Following the October resignation of Patrick Firman as Denver sheriff, the search is on to replace the head of Colorado’s largest sheriff department.
Mayor Michael Hancock’s office will host four community meetings in mid-December to gather feedback for the search. They will take place in the districts of Denver City Council members Candi CdeBaca, Kendra Black, Jamie Torres and Stacie Gilmore.
Councilmember Chris Hinds will host his own meeting, on December 17 at the Central Library, to gather feedback for the search. “We realized that there is nothing really even close to District 10,” he says of the planned community gatherings, “so we thought, this is an important issue, and we’d like to know what people in District 10 think.” Hinds’s district includes Capitol Hill and Cherry Creek, among other neighborhoods.
While Hancock’s meetings will be hosted by staffers from his office, Hinds says he will bring in representatives from the sheriff deputies’ union. He says he’d also like participants to consider an initiative proposed by CdeBaca that would make the sheriff, currently a mayoral appointment, an elected position. “If we’re going to hold our own listening sessions, then we should also ask if people want to have direct influence on the sheriff, as in an elected one rather than an appointed one,” he explains.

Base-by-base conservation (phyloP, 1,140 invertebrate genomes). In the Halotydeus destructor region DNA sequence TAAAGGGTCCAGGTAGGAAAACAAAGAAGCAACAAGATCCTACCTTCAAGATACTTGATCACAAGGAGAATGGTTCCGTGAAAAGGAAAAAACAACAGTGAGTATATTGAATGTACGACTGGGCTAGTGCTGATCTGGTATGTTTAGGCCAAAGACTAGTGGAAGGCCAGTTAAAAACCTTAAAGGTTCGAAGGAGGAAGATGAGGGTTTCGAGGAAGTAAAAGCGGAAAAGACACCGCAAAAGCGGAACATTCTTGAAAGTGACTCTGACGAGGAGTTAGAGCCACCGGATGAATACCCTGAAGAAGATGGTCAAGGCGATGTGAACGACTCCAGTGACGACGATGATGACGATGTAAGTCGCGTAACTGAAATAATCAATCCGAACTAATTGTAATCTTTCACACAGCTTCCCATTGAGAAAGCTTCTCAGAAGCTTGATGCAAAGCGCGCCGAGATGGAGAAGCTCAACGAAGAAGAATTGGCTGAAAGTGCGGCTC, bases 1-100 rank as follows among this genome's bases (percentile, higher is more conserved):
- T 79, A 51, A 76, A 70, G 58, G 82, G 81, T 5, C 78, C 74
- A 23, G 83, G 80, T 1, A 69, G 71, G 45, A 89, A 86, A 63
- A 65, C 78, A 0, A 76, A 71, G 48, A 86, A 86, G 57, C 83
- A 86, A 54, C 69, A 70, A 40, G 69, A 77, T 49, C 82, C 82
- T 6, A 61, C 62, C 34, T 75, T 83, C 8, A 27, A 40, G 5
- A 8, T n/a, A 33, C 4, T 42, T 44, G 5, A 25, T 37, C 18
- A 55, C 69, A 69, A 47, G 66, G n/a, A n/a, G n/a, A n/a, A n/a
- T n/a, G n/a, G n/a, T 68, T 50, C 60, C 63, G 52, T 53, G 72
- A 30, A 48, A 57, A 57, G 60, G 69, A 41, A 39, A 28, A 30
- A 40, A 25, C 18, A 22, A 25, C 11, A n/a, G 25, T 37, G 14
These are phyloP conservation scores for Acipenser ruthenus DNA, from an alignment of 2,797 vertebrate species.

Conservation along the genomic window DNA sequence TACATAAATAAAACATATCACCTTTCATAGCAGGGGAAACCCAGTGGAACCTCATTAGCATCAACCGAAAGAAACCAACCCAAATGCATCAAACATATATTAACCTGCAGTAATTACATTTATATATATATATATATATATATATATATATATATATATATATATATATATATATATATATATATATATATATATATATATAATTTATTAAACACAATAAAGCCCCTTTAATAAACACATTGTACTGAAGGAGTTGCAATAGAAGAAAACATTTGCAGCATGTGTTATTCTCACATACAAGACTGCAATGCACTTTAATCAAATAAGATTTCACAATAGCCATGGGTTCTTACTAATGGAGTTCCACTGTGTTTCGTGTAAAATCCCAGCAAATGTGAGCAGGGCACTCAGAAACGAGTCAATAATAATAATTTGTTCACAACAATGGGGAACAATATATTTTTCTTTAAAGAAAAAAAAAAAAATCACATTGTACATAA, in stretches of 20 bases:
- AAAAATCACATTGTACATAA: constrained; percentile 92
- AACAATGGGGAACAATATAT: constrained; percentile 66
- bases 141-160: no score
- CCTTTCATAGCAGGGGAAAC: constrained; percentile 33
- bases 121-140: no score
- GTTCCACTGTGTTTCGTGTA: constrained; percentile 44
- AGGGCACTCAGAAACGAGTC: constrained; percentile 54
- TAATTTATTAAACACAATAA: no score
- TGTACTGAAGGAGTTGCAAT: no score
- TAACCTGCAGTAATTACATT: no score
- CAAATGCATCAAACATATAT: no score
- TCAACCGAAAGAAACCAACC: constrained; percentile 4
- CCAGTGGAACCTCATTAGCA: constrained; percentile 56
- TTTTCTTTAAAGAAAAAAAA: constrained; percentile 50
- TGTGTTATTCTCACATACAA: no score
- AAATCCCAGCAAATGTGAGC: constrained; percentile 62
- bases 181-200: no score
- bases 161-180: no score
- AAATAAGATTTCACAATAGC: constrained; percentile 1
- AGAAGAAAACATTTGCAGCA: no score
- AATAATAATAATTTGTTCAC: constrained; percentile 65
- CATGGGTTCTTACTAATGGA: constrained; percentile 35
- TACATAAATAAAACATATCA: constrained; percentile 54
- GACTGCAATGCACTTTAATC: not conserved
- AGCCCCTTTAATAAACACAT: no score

CdeBaca and Lisa Calderón, her chief of staff, say the elected sheriff proposal is designed to take power away from the mayor's office and increase the independence and accountability of leadership in the sheriff's department. If the initiative is successful, Denver would join the vast majority of counties in Colorado in electing its sheriffs.
Hinds says he hasn’t decided whether to support CdeBaca’s initiative. He has heard his constituents caution that electing a sheriff could make the position more susceptible to the influence of special-interest groups, like private prison companies, or other campaign donors with large coffers. But he says he supports taking some power from the executive branch of government in Denver, which has a strong mayor system. “There are some people in District 10 that have an interest in making sure that there are three full branches of government, and there are concerns that one branch of government has outsized influence in what happens in the city. They want to equalize the power a little bit in the city,” Hinds says.
Aside from CdeBaca, Amanda Sawyer is the only other member of city council who supports the initiative. The rest of the members either don’t support the initiative or say they are on the fence.
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“I am not yet persuaded that electing a sheriff would matter when it comes to addressing problems in our correctional system. How does that fix any problems?” Councilman Kevin Flynn wrote in an email to Westword.
The sheriff’s department has been plagued by gruesome inmate deaths and use-of-force issues for the past decade. Such incidents have cost the city millions of dollars in legal settlements and payouts.
CdeBaca’s initiative will need seven votes of support from councilmembers to land on the November 2020 ballot.
“We haven’t formally counted ‘yes’ votes, but folks seem open to it,” says Calderón.
The meeting organized by Hinds will take place from 5:30 to 7 p.m. in room B2-C of the Denver Central Library on December 17.